Many expectant parents are pretty savvy these days aboout making sure that their obstetrician and the hospital where they plan to have their baby are in their health insurance network. Using an out-of-network provider would almost certainly mean higher out-of-pocket costs: The plan might pay just 60 percent of charges, for example, instead of 80 percent or more.
However, fewer parents-to-be realize that they may be in for a nasty surprise if their baby is premature, or for some other reason needs special care immediately after birth: The neonatal intensive care unit (NICU) personnel at their in-network hospital may be out of network.
“Some hospitals do contract with other clinical provider groups to run their NICUs,” says Marie Watteau, director of media relations at the American Hospital Association.
The companies that staff the NICUs may accept the same insurance carriers as the hospital, or they may not.
“When selecting a hospital, pregnant women should verify that all hospital care, including NICU care and physician services, are in network,” Watteau said.
At Owensboro Medical Health System, the NICU unit isn’t leased to another company.
“Since the physician group is from Louisville most of the insurers are the same ones we encounter,” said OMHS spokesman Gordon Wilkerson. “We also worked with the group prior to (NICU) implementation to make sure they knew what insurers we see at OMHS, so they could contract and become in-network.”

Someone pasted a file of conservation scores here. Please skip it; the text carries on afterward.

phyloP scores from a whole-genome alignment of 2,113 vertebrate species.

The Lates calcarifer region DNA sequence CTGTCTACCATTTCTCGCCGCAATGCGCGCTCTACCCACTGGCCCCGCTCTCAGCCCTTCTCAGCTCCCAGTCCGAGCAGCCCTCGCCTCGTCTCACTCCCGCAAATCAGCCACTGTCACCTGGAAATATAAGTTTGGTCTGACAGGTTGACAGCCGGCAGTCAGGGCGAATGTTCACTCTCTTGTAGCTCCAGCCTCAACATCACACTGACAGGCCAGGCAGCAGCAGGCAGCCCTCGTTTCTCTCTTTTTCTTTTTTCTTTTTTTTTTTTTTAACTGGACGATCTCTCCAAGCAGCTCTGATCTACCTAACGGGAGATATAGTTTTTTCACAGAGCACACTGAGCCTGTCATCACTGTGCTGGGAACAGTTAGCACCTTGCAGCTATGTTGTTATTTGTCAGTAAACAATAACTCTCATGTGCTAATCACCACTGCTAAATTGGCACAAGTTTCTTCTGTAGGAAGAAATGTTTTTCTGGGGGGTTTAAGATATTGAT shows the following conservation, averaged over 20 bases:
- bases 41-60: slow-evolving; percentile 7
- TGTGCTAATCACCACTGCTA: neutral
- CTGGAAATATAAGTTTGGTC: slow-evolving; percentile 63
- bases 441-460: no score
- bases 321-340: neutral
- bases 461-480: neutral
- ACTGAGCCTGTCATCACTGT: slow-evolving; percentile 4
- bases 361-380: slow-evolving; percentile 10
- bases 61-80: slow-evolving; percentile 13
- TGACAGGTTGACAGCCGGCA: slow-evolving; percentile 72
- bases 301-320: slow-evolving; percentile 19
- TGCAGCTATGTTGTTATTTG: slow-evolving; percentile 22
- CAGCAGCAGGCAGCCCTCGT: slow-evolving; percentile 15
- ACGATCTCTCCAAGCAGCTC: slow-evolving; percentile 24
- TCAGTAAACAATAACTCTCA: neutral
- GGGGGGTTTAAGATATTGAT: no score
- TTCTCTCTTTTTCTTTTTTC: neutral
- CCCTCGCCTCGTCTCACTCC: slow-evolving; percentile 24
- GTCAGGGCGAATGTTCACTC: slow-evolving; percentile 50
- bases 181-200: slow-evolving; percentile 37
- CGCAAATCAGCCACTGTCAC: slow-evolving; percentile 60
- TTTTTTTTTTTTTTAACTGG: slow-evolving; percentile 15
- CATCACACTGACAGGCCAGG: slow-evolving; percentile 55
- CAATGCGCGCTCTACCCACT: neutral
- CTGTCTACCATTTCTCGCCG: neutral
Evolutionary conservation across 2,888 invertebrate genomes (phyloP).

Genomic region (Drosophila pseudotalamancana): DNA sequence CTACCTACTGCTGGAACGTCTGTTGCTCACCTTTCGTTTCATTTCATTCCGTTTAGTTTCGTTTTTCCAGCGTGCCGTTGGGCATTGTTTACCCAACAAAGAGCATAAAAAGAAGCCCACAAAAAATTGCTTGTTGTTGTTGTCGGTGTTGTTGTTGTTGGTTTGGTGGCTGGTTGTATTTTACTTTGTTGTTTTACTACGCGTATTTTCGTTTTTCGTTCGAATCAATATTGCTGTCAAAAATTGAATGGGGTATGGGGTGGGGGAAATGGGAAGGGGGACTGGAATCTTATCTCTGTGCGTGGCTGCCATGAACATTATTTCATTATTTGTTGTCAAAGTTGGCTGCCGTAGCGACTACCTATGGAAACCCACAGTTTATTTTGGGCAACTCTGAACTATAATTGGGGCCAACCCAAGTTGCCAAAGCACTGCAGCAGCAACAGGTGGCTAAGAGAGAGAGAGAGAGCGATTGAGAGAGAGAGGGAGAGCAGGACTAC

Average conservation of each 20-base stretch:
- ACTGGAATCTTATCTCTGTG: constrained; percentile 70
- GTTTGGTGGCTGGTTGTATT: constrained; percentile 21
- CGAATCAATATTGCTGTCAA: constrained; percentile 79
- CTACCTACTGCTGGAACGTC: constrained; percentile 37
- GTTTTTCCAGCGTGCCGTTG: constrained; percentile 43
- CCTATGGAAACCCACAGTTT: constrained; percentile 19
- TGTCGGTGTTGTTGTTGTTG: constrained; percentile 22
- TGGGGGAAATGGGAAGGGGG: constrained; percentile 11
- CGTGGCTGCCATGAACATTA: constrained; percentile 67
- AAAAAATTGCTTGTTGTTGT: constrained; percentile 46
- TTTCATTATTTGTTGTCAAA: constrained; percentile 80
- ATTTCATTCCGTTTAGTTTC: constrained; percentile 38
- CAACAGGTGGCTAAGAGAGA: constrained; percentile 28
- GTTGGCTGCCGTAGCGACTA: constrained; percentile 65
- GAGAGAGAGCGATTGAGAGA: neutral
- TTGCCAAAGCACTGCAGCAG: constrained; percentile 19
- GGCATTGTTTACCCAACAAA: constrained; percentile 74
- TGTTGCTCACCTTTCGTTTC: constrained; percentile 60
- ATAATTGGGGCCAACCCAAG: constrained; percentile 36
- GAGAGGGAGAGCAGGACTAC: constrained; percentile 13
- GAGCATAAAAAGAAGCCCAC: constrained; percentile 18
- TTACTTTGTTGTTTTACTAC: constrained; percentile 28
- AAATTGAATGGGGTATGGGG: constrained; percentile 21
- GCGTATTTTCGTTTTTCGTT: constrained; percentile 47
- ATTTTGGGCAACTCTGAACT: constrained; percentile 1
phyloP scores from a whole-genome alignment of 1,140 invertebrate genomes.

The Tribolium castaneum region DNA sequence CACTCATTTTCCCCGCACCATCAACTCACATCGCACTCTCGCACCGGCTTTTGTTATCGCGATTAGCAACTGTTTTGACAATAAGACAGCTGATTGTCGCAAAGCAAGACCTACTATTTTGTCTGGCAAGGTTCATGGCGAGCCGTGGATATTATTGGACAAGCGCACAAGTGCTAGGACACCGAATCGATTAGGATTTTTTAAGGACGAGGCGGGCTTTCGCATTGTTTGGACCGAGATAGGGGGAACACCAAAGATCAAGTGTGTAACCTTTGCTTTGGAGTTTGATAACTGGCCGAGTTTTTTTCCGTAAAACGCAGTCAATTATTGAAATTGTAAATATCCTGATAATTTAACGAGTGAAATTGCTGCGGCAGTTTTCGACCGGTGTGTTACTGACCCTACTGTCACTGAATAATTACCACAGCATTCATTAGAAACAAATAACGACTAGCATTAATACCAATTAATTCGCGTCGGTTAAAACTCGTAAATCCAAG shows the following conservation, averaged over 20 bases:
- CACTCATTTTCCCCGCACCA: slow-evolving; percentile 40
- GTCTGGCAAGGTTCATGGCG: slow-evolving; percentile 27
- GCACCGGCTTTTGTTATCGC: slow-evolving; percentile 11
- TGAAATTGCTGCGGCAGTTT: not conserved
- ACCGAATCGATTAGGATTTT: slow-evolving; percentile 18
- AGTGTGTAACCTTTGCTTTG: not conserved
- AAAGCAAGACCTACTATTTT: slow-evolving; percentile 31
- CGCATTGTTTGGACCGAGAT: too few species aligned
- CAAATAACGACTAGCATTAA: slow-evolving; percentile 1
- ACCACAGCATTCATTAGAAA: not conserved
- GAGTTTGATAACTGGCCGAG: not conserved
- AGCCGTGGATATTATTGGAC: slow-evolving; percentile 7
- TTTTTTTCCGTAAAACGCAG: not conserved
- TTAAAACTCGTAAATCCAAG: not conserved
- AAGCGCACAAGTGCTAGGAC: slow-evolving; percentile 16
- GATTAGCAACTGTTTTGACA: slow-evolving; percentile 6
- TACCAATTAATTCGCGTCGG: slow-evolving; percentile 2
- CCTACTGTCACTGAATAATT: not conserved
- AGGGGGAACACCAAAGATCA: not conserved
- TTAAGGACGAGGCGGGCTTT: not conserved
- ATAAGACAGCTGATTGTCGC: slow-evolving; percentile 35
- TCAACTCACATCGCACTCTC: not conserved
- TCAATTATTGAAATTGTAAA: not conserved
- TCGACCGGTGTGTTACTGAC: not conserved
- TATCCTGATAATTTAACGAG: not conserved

The OMHS NICU has been open for a year.
In Englewood, Colo., Nathan and Sonji Wilkes thought they had covered all the insurance bases before the birth of their son, Thomas, seven years ago.
Their obstetrician and hospital home were all in-network. They checked with the health insurer that provided their coverage to estimate their out-of-pocket costs. The expected total: $400.
Thomas’s birth was uneventful. But when hospital personnel circumcised him, he wouldn’t stop bleeding. He was given a diagnosis of hemophilia, treated and placed in the hospital’s NICU, where he received treatment to stop the bleeding and remained under observation for a day.
A few weeks later, the Wilkeses got a $50,000 bill for Thomas’s NICU stay. They learned that the unit, located on the same floor as the regular nursery and delivery rooms, was staffed by a company under contract to the hospital, and the company didn’t accept the family’s insurance plan.
“We just thought it was part of the hospital,” says Nathan Wilkes. “We had no idea that it was even an option that the NICU could be in a different network.”